We like to sit on the sofa and cuddle when we sing, I've found, before we lay out the quilt and do our story. So we read and I sang Over in the Meadow. I love the version illustrated by Eza Jack Keats.
Over in the Meadow
by Ezra Jack Keats
When it was time to spread out the sunflower quilt I started singing "A Ram Sam Sam" which is right in my range and I feel perfectly comfortable singing it. I don't feel that way about most songs! It was very joyful and it's a nice song which you can sing over and over until the quilt is spread out and everyone has shown up for the circle. If you don't know this one, it's on the Seven Times the Sun CD, which you can get at WaldorfBooks.com.
After our good morning verse, we did some of the Zoo Exercises from Movement Journeys and Circle Adventures: Movement Enrichment with a Therapeutic Approach for Early Childhood, volume 1. These (Bird, Lizard, Fish, Frog) were all animals which were found in our story / song. Zac had a great time! Then we read Leo Lionni's Fish is Fish, stopping on the page when the tadpole's tail started to disappear to listen to the track "Sana, Sana" from our CD of the day (track 53). This shows that time is passing and, if you know what the lyrics mean, it's also a perfect fit with the story.
After the book we went to the Art Room and did a wet-on-wet watercolor painting using blue. If you know your Stockmar blues you'll be able to see from the picture that it's neither ultramarine nor Prussian blue. For early childhood, Stockmar sells primary color paints (they're referred to as Circle Color). When I first saw them I was really confused -- blue? red? yellow? what happened to the classic set of six? -- until I found out they're for early childhood painting. And these are a lovely fit with the cherry paint jar holder from Camden Rose (something I've owned for years and finally got to use!).
He really enjoyed the watercolor painting, and he said to me at one point, "Mom, look, this is a fish and this is a tadpole."
As the painting sat drying, we went out for some Water Play! Water Play was at his request, so we did it, plus it was a good fit with our painting of the pond. This Water Play involved a lot of pouring work (still his favorite thing), and also him dragging a heavy watering can across the yard and over to the digging pit to try to fill it back up. Watching him I was reminded of something I read when I was a new Waldorf mom, about the Will. You are never supposed to ask a child WHY he or she is doing something at this age, even if it seems like a completely pointless physical activity. Just let them do it (keep safety in mind, of course) because they are working on their Will forces and asking WHY takes it up to the Head and isn't good for them. A great book about understanding Waldorf child development, and especially how to help the Will develop correctly, is The Challenge of the Will: Experiences with Young Children by Margret Meyerkort and Rudi Lissau.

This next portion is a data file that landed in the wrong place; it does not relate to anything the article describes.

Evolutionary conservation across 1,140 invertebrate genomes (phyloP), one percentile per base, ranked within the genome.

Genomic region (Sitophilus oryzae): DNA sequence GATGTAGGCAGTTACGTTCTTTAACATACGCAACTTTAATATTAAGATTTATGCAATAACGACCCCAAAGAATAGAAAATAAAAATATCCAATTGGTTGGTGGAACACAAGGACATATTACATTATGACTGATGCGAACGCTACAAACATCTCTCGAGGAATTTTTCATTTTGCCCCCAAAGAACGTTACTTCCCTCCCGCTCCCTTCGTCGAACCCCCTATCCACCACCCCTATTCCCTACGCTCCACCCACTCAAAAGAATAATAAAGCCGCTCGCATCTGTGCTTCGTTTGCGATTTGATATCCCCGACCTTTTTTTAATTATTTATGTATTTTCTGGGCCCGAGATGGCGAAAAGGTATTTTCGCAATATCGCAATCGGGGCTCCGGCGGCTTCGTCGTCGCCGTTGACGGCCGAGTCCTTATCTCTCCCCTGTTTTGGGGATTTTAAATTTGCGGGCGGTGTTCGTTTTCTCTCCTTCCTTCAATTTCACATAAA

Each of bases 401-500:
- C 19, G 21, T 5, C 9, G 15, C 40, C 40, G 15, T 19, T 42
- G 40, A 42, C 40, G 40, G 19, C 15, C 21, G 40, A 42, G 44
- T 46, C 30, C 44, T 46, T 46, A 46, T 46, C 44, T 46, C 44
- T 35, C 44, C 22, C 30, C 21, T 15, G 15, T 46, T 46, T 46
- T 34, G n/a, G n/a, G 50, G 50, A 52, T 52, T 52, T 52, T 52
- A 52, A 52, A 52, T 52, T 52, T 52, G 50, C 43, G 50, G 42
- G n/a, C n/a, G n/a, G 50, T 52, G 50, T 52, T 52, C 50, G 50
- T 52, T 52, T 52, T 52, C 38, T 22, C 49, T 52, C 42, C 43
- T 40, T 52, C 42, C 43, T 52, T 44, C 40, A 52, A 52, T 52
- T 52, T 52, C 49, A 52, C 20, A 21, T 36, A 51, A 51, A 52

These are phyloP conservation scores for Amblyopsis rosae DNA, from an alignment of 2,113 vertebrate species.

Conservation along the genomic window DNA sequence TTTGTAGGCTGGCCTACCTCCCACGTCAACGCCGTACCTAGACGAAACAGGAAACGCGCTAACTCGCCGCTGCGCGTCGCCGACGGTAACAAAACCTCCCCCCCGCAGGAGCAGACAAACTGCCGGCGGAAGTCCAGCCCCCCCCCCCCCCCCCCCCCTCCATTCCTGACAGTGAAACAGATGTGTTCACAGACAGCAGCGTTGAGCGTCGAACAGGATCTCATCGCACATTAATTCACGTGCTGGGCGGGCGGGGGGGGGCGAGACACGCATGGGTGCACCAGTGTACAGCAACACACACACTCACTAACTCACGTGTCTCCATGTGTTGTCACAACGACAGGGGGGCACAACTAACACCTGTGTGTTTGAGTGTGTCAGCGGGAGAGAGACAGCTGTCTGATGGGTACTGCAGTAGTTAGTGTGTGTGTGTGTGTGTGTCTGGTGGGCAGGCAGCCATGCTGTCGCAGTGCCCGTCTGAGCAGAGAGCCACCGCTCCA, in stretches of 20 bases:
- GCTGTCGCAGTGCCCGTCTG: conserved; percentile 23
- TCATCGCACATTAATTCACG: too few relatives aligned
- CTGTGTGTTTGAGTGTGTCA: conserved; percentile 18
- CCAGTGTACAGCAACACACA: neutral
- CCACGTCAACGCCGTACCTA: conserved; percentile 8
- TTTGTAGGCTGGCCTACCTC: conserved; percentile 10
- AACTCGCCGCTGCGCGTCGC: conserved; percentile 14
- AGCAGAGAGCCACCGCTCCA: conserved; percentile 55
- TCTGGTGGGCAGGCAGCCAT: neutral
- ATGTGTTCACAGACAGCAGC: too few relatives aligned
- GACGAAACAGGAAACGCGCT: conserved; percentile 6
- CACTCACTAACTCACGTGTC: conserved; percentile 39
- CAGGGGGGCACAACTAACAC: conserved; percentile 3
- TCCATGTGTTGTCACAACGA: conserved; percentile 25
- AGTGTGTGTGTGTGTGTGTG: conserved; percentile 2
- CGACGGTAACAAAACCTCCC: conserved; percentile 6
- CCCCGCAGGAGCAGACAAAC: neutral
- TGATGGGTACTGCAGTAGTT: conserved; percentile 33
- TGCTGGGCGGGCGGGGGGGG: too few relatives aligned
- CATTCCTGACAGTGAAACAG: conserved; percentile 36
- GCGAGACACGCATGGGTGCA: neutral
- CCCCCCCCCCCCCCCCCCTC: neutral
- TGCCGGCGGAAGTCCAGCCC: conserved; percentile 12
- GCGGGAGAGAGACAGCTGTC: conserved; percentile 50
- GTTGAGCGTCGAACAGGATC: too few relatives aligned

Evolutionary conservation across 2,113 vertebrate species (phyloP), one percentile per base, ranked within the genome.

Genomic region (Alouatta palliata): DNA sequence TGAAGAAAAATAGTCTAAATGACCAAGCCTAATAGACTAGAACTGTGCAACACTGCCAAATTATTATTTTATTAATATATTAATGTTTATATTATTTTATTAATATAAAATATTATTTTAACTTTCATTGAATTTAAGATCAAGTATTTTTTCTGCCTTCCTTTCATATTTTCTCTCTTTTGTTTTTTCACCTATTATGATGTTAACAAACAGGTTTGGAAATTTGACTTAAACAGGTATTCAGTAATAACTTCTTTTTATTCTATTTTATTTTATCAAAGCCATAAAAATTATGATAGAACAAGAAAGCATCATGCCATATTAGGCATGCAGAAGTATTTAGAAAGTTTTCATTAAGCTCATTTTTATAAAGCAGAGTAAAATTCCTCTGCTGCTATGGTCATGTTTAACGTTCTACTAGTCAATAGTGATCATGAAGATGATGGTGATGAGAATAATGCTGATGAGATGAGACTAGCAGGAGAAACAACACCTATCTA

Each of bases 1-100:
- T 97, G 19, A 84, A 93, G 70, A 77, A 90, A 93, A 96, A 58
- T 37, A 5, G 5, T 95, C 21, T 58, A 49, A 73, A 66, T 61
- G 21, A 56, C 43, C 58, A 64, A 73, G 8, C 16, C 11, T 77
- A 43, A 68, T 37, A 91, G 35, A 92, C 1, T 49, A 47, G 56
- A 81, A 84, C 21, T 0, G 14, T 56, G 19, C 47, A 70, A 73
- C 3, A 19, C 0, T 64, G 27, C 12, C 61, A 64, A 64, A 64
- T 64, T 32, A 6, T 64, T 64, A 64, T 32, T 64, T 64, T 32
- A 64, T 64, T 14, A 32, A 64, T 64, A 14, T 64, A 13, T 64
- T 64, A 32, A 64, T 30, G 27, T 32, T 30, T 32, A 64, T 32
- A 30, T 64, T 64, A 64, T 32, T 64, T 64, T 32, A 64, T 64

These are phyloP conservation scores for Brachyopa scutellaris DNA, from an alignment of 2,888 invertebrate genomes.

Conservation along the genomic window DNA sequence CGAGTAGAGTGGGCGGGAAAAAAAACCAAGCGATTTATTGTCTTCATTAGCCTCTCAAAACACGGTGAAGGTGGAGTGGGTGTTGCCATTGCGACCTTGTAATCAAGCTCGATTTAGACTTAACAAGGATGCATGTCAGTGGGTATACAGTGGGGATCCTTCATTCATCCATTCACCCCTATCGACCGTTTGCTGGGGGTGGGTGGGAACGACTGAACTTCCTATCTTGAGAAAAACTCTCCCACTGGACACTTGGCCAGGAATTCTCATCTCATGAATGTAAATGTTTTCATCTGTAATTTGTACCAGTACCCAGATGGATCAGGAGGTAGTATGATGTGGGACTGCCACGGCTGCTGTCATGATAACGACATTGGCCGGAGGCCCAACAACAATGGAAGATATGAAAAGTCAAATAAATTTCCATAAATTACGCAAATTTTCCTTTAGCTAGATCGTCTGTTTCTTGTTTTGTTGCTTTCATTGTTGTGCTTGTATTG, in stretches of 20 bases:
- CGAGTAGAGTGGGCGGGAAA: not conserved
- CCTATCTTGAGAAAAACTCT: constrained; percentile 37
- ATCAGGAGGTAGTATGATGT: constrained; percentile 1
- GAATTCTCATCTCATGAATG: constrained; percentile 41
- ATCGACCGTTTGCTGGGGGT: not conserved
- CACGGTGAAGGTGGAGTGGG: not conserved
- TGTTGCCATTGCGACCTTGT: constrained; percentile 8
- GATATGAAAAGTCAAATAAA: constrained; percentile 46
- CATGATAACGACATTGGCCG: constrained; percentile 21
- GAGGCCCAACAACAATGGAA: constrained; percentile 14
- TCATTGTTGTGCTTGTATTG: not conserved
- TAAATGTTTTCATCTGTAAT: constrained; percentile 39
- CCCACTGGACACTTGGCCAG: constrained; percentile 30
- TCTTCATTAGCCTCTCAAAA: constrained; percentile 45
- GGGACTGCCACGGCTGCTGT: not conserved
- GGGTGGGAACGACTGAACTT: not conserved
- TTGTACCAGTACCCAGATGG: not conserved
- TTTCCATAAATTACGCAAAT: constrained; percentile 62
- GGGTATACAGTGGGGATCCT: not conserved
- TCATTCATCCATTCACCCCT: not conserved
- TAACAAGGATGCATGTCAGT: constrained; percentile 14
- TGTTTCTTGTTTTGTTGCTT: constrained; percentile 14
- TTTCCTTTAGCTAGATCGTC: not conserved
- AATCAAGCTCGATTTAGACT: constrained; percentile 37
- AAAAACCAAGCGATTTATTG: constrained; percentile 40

Interestingly, he figured out how to balance the hose so that it would fill up the can without him having to hold it. Good job, Zac! Then he decided next to fill the can up very full with water ("I'm going to put in so much water"). He realized he couldn't lift it, poured out some of the water, tried to drag it, realized it was still uncomfortably heavy, poured it all out on the ground, and then saw that I had turned off the hose and so he went to get the pot he had previously filled and transferred that water to the watering can. Then he decided to water the magnolia tree with part of the water (and knew to get very close to it, all the way over to the trunk, to water it), and then dragged the can all the way to the digging pit and put the rest of the water in.
Phew! That's a lot of work for a newly three-year-old. Time for lunch!
P.S. I just realized that track 23 -- Wriggledy Wriggledy -- on Candy Verney's The Singing Year is about the egg/tadpole/frog and would be perfect for this!
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